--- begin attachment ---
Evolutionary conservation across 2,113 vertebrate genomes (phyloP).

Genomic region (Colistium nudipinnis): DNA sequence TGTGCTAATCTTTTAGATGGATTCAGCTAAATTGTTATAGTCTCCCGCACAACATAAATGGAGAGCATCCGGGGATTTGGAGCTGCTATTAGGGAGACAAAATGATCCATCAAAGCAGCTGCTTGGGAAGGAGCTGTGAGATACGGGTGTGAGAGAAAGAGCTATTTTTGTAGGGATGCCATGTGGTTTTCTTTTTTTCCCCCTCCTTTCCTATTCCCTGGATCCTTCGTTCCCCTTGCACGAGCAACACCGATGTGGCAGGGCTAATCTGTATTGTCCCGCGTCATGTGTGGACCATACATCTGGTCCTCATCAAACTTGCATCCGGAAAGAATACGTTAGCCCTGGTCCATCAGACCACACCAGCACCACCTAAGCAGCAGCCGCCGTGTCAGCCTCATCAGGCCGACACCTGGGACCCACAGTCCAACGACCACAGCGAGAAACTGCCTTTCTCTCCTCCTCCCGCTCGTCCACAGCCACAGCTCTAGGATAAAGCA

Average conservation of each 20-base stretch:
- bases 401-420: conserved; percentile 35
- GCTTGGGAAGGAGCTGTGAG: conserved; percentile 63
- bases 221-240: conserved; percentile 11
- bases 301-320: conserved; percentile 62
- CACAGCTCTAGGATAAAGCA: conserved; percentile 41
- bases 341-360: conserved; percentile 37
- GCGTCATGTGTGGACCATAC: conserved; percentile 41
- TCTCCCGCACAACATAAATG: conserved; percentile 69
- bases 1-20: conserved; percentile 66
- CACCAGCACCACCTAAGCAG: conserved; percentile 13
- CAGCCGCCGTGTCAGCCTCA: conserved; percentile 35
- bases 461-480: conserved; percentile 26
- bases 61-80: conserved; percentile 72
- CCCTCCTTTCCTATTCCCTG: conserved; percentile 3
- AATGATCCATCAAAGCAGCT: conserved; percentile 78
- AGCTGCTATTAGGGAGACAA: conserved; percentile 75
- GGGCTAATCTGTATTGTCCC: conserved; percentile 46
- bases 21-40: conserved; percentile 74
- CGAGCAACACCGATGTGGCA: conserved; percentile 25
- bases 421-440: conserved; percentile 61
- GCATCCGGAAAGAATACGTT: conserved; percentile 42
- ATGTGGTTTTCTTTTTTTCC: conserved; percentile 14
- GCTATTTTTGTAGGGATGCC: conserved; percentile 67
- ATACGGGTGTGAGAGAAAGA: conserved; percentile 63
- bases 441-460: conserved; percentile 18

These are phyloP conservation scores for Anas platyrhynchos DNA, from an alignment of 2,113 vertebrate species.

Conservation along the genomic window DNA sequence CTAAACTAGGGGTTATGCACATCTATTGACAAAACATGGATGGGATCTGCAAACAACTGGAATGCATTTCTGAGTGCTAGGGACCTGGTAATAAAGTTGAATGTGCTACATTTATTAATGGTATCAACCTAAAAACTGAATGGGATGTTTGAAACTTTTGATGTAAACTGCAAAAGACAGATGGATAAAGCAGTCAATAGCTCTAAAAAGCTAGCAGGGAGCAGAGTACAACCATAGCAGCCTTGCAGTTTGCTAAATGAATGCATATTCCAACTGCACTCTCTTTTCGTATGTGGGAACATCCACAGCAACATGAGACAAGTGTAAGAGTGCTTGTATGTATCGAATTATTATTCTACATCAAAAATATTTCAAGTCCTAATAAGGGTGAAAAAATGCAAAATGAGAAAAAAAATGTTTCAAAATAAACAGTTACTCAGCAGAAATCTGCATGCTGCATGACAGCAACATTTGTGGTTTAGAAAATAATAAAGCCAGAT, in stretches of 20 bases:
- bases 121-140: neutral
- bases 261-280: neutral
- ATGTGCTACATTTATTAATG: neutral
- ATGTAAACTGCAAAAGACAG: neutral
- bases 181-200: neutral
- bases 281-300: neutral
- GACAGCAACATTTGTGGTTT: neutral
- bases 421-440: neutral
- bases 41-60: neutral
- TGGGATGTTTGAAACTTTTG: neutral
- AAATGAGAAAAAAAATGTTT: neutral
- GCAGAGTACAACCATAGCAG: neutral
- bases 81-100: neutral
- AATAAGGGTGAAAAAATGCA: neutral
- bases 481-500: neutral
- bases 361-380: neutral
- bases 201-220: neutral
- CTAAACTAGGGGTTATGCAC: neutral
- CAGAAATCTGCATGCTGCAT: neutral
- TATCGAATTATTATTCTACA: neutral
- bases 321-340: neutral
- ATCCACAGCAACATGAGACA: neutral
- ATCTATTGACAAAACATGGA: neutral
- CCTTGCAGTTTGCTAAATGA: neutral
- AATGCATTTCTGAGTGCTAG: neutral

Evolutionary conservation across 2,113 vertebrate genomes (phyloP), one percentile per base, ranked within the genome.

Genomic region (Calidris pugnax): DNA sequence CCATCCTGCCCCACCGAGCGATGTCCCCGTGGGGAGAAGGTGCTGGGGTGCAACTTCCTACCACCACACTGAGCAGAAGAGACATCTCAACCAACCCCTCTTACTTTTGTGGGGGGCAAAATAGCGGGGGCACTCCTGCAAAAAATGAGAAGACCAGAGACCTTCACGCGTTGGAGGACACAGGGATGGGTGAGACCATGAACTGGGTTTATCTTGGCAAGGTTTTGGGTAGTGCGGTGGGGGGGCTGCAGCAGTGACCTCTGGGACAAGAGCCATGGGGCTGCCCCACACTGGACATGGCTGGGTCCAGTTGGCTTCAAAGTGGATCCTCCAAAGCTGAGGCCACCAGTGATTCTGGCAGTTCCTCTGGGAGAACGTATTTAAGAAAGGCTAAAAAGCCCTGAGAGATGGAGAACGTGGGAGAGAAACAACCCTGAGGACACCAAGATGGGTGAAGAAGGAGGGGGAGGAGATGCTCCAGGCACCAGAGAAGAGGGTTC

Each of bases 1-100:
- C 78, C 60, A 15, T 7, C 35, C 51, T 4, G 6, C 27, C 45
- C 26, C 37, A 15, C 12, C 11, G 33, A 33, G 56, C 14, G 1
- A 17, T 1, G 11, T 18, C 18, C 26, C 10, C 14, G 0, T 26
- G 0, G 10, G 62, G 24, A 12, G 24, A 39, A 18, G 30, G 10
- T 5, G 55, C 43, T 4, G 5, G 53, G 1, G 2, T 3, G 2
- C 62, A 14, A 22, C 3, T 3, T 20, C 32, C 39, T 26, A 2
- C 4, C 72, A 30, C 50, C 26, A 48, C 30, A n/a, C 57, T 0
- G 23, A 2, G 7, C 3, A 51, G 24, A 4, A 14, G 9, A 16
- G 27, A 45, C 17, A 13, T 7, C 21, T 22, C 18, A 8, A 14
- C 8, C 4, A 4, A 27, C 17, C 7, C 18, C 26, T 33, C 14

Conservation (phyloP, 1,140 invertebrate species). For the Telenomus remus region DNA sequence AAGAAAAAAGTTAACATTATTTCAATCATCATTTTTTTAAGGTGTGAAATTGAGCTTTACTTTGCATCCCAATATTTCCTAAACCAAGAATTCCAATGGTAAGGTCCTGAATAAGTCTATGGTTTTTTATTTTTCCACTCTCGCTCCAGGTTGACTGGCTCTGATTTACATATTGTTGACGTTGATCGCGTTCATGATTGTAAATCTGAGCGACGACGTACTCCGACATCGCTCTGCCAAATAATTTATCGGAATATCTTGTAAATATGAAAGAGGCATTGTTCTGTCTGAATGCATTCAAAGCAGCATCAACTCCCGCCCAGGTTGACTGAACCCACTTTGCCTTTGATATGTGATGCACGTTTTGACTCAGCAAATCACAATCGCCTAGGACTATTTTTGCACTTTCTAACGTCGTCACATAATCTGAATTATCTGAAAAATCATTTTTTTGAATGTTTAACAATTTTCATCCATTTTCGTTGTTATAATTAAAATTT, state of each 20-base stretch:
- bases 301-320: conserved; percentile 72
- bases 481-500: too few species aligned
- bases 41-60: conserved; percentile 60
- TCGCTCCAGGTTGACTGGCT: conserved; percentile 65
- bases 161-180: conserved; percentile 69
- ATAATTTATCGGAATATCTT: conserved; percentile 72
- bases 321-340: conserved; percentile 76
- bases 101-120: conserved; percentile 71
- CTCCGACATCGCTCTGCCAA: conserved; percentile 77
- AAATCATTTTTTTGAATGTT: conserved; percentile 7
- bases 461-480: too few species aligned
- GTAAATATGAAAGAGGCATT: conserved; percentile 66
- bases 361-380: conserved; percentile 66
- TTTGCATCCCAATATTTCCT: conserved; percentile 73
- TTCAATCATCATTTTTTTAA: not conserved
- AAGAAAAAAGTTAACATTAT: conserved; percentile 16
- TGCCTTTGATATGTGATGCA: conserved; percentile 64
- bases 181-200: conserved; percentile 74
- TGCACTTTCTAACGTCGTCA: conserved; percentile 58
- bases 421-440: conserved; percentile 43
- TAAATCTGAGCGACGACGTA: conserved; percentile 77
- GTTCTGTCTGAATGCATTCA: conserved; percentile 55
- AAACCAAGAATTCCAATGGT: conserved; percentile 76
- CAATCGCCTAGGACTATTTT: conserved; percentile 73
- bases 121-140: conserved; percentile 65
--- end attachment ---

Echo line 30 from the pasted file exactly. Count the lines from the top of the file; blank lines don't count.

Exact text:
Conservation along the genomic window DNA sequence CTAAACTAGGGGTTATGCACATCTATTGACAAAACATGGATGGGATCTGCAAACAACTGGAATGCATTTCTGAGTGCTAGGGACCTGGTAATAAAGTTGAATGTGCTACATTTATTAATGGTATCAACCTAAAAACTGAATGGGATGTTTGAAACTTTTGATGTAAACTGCAAAAGACAGATGGATAAAGCAGTCAATAGCTCTAAAAAGCTAGCAGGGAGCAGAGTACAACCATAGCAGCCTTGCAGTTTGCTAAATGAATGCATATTCCAACTGCACTCTCTTTTCGTATGTGGGAACATCCACAGCAACATGAGACAAGTGTAAGAGTGCTTGTATGTATCGAATTATTATTCTACATCAAAAATATTTCAAGTCCTAATAAGGGTGAAAAAATGCAAAATGAGAAAAAAAATGTTTCAAAATAAACAGTTACTCAGCAGAAATCTGCATGCTGCATGACAGCAACATTTGTGGTTTAGAAAATAATAAAGCCAGAT, in stretches of 20 bases: